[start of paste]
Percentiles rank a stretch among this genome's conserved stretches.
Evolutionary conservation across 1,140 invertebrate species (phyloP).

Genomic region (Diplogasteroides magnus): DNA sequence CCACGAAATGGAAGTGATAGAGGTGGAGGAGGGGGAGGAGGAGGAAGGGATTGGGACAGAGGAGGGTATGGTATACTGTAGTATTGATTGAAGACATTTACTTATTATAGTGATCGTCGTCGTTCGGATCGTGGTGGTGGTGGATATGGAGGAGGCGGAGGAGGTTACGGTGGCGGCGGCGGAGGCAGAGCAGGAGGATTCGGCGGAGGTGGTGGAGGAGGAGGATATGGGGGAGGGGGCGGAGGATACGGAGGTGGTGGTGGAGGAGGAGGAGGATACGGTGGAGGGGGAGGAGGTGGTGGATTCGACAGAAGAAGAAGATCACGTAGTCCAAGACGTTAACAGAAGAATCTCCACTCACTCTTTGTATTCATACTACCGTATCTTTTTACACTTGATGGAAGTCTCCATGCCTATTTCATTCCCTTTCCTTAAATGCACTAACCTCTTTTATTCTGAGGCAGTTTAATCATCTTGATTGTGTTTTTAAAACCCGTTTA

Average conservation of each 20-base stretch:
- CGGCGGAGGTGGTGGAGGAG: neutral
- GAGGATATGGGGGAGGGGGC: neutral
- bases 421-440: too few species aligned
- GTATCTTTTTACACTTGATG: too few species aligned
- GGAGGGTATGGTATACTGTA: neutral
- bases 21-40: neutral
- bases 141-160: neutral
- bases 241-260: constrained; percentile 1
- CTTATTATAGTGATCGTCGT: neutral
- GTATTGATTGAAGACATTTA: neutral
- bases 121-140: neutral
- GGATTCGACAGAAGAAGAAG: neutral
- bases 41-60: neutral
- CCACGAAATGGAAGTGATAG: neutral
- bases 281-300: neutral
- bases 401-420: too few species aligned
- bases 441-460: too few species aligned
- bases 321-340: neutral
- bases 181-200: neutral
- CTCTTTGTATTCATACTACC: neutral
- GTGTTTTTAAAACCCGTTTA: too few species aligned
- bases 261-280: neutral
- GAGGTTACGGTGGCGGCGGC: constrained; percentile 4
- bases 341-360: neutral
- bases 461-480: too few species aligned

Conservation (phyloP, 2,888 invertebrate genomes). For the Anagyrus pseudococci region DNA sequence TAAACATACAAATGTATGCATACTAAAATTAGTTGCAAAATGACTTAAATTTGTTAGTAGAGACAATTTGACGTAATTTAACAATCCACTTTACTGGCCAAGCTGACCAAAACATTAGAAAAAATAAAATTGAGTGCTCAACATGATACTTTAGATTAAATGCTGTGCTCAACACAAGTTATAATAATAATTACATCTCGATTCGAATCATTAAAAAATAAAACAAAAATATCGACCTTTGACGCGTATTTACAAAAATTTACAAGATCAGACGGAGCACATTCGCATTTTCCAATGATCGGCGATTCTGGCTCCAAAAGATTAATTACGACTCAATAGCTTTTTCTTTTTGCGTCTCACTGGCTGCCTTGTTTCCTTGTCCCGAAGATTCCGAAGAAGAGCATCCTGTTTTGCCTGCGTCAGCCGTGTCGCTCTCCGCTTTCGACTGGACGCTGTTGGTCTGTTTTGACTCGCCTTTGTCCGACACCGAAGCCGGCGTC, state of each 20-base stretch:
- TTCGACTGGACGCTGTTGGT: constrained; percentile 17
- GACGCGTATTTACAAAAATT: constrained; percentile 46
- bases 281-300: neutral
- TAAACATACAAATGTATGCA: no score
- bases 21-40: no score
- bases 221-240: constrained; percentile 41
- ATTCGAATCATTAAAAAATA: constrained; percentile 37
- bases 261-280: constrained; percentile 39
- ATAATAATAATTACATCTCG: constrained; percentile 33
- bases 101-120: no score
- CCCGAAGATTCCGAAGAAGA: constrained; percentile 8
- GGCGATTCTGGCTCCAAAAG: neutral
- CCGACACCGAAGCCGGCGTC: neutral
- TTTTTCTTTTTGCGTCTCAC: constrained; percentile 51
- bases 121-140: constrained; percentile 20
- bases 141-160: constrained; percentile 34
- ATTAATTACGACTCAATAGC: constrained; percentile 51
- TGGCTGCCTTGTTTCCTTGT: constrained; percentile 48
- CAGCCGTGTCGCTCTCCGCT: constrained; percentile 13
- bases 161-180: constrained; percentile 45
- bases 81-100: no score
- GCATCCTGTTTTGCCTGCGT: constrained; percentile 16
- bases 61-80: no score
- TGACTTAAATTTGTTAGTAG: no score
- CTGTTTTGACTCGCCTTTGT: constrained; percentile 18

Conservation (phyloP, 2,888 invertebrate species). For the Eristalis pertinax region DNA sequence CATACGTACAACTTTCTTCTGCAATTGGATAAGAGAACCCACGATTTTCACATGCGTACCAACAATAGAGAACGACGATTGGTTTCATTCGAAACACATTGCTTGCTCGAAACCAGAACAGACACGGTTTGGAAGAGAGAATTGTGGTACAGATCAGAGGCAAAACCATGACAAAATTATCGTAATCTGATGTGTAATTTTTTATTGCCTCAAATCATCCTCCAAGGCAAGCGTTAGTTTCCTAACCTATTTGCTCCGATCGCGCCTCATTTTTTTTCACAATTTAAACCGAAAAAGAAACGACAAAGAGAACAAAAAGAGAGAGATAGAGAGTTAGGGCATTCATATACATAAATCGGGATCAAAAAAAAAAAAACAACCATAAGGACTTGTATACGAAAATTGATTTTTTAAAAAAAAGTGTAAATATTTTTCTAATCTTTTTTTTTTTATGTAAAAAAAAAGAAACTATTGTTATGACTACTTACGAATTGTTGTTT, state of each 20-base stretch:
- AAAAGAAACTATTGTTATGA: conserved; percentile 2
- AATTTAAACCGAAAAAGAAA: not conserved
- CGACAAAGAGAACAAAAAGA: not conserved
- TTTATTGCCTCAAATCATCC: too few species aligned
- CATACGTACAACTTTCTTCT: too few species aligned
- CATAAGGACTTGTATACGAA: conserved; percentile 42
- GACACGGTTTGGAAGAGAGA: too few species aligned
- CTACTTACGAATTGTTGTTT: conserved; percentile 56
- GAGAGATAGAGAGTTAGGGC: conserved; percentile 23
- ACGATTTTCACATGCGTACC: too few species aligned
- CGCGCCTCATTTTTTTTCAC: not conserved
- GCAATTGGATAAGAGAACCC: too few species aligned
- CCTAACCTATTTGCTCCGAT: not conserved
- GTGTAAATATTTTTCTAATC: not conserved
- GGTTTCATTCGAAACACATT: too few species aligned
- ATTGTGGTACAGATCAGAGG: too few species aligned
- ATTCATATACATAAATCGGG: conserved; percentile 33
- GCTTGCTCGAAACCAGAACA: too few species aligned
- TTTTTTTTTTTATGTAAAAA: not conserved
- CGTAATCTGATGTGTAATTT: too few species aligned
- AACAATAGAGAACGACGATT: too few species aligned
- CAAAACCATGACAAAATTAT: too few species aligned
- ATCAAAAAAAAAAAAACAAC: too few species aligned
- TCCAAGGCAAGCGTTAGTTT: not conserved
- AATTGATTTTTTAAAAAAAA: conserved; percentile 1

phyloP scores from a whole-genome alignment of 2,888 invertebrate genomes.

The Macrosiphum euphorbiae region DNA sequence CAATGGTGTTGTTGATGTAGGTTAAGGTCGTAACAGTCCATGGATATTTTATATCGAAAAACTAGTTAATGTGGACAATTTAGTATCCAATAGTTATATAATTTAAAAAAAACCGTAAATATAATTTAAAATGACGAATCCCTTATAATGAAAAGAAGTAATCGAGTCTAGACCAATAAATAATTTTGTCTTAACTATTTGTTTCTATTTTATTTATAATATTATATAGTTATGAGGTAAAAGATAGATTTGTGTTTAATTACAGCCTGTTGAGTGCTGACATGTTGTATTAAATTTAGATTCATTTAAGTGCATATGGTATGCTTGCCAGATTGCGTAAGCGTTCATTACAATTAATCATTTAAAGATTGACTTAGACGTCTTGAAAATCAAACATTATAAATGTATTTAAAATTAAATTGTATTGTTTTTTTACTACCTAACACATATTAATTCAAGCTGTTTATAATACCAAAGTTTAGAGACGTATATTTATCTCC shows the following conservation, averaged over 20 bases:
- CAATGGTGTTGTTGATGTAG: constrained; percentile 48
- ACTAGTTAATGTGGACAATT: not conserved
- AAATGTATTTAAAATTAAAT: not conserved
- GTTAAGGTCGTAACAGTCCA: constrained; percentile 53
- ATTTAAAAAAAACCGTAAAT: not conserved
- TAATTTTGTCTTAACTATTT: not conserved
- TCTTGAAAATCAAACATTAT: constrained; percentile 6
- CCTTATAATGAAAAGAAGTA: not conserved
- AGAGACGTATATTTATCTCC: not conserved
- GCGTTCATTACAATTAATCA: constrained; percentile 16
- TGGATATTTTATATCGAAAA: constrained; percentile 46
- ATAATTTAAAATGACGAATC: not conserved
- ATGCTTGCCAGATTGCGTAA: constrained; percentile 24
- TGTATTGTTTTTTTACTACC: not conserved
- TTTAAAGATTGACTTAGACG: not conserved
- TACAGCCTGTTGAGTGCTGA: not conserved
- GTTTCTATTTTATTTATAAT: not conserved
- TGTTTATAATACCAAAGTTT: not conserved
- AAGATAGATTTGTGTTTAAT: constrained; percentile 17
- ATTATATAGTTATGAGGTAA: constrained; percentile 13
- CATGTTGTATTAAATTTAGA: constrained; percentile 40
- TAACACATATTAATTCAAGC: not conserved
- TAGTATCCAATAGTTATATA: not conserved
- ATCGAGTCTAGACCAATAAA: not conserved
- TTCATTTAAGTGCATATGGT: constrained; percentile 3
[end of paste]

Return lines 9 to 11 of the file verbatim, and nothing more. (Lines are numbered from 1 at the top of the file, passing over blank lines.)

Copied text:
- GGAGGGTATGGTATACTGTA: neutral
- bases 21-40: neutral
- bases 141-160: neutral